NEW YORK — Fen Zhi Chen, a restaurant delivery worker, breaks the law every day to do his job.
Chen, 56, uses an illegal electric bike to race around the East Village delivering vegetarian sandwiches and noodles for Zen Palate as quickly as he can. As he's gotten older, Chen has relied on the electric bike more and more, to enable him to keep up with younger delivery cyclists.
"If I can't use an e-bike, I might have to look for another job," Chen, a grandfather who lives in Sunset Park, said through a translator.
"Right now my work is not a problem," he continued, "but when I use a regular bike it is very hard. When I use a regular bike I have to pedal, so I start to get problems with my knee."
Chen is one of the many delivery workers who continue to defy the city's 2004 electric bike ban, which was recently tightened by the City Council to make it easier to enforce. Cyclists riding the bikes — which are fitted with batteries that boost riders' speeds by about 20 mph, raising concerns that they are dangerous — face fines of up to $250 each time they are caught.
The recent changes, which went into effect Nov. 11, are designed to help police and Department of Transportation officers more easily determine the types of electric bikes and scooters that are illegal.
The updated laws also allow the city to fine businesses that have electric bikes or allow their employees to use them — but delivery cyclists say they, and not their employers, are still bearing the burden of the fines.
"For delivery workers, it is a very tiring work. No matter rain or snow, we have to go out," said Ke Ying Wen, 49, explaining why he continues to use an electric bike for his delivery jobs at two Manhattan restaurants, including a sushi bar on Ninth Avenue. "We provide a service for the people."
Like other delivery workers who spoke to DNAinfo New York recently, Wen brings home $300 to $400 each week — mostly in tips — after working about 50 hours. He sometimes rides more than 30 blocks for one delivery. He climbs seemingly endless flights of stairs. He once took the trash out for a customer who refused to tip him otherwise.
Earlier this month, dozens of delivery workers protested the ban on electric bikes, saying it ought to be repealed so that it is a little easier for them to do a job that has few rewards.
The Chinese Staff and Workers Association, a Chinatown-based group that is organizing the delivery workers, is planning more actions in the coming weeks, aiming to overturn the ban.
"We are hearing a lot of delivery guys [are] getting four to five tickets at once, and we are starting to hear [of] bicycles getting confiscated," said Sarah Ahn, who volunteers as an organizer for the center.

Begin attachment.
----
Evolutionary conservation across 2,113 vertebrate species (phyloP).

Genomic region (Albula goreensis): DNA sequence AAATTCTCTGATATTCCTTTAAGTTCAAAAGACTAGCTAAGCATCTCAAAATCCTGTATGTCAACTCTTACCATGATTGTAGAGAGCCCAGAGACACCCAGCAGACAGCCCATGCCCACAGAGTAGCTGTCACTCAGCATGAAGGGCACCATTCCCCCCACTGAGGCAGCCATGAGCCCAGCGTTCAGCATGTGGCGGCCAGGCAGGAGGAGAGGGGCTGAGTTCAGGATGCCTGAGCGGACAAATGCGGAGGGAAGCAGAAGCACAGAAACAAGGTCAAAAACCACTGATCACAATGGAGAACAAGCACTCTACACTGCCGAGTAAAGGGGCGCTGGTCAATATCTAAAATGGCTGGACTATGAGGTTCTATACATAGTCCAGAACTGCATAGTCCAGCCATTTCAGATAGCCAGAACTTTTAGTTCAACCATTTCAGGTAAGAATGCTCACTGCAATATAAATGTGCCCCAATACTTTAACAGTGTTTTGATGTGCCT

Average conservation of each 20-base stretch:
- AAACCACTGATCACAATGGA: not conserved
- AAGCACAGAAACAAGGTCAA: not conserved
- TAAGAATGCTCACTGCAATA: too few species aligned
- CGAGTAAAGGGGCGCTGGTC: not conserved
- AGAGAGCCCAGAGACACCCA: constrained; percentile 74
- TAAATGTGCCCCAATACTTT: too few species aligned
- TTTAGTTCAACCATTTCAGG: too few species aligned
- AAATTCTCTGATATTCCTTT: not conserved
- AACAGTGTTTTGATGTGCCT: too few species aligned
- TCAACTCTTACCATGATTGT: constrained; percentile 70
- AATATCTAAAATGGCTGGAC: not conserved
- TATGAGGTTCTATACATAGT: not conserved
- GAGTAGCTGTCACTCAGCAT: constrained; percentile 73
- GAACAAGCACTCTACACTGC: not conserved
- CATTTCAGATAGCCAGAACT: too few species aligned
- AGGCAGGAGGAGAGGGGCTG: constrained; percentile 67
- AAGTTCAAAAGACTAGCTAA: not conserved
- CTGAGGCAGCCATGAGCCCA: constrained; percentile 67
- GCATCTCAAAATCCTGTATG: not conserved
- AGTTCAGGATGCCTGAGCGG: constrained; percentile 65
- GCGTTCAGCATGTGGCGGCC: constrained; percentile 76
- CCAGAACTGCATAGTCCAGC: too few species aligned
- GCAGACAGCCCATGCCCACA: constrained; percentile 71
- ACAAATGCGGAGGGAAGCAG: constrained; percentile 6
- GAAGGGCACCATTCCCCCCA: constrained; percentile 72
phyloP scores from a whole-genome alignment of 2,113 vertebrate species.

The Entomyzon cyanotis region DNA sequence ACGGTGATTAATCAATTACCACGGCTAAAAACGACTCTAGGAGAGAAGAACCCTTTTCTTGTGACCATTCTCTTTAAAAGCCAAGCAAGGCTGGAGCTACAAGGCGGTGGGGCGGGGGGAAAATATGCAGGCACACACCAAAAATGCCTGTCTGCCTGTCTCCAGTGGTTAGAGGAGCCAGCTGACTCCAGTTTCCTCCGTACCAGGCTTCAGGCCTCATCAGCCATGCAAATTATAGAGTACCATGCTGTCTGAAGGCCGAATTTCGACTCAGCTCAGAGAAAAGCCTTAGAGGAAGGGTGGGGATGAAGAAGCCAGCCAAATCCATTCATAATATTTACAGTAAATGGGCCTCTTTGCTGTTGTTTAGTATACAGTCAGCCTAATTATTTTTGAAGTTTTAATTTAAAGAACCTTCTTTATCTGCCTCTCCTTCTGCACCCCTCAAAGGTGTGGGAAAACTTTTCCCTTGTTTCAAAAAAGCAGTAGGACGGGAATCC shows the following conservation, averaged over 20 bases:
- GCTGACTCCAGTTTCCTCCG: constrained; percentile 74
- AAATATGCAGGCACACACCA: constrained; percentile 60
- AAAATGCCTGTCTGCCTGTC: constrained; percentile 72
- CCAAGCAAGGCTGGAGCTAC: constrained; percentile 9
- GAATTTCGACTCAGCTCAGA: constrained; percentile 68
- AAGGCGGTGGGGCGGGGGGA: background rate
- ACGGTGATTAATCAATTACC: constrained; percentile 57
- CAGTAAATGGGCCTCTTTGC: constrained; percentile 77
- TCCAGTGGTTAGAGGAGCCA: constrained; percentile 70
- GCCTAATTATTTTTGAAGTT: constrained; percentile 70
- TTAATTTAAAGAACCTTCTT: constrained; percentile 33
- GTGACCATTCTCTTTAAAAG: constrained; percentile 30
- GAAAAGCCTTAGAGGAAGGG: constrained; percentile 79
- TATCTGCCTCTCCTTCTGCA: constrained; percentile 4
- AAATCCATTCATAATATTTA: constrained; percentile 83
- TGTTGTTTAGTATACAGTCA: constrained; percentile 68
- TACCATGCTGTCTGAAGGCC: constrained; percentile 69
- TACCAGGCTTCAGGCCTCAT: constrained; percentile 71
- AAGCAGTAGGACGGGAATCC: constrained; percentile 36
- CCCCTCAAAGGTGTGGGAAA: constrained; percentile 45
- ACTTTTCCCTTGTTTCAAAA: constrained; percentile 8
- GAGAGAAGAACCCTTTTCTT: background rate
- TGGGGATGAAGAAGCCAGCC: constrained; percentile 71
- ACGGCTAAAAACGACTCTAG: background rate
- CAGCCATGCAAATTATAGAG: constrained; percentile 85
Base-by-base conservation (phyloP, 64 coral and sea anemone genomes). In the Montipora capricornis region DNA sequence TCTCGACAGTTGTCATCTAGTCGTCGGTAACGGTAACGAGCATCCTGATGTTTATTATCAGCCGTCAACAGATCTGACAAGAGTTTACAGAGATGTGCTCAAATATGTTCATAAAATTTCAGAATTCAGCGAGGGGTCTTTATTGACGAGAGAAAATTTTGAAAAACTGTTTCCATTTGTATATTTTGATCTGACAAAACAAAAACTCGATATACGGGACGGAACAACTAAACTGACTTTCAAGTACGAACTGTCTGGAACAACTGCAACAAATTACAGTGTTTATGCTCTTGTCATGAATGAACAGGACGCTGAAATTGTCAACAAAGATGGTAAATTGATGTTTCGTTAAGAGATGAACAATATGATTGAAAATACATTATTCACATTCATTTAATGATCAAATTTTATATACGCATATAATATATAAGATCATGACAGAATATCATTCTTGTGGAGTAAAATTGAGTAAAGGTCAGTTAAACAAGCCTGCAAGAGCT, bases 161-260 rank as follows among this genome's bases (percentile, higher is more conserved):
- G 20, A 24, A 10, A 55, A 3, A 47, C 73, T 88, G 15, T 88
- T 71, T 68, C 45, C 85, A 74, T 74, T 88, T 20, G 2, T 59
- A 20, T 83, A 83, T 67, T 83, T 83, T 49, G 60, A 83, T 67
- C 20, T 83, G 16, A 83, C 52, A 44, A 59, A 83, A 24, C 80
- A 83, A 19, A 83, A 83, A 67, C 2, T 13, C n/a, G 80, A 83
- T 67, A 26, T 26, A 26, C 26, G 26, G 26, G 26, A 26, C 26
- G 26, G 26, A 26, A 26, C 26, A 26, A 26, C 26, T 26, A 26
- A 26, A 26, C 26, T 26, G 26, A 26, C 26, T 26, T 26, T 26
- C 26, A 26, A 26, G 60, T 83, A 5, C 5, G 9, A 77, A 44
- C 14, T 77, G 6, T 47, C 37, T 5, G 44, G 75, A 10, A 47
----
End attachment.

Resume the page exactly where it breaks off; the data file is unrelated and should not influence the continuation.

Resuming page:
The law allows the city to confiscate electric bikes until riders' fines are paid.
"It does feel the crackdown is picking up speed," Ahn said.
The Department of Transportation referred questions about enforcement of the electric bike ban to the NYPD, which did not respond to requests for comment.
City Councilman Daniel Garodnick, who sponsored one of the legislation changes, said he was concerned about electric bikes' "deceptive speed and sudden acceleration," which had prompted complaints from his Upper East Side and Midtown East constituents.
Councilwoman Jessica Lappin, who sponsored the other changes, claimed New Yorkers had been injured and killed by electric bikes, but her office was unable to point to specific instances. Lappin is working on another bill that would require the NYPD to specify when an electronic bike is involved in an accident.
But Liu Li Qiange, 41, who works for Asian Express in the East Village, said it's the rider, not the bike, that is responsible for any crashes.
"Some people do use the e-bike and don't follow the traffic laws," Qiange said through a translator. "The problem isn’t the e-bike — it is that that person did not obey the traffic laws. It is not fair."
Lappin and Garodnick said that while the new legislation tightens restrictions on electric bikes, it was also designed to take some of the pressure off of delivery workers, by making restaurants responsible for fines incurred by their employees.
However, it was not immediately clear how the fines were supposed to be passed along to the restaurant owners, and many delivery workers said they were still paying the penalties themselves.
Fai Loam, 50, who delivers for Masamoto Sushi Japanese on West Third Street, received a ticket a few weeks ago.
"I showed the boss the ticket, but he refused to pay the fine," Loam said.
He added that the $175 fine, higher than the $100 fine outlined in the new legislation for a first-time offense, could take him months to pay off.
"I don't enjoy the job," he said, "but...I don't know how to do anything else."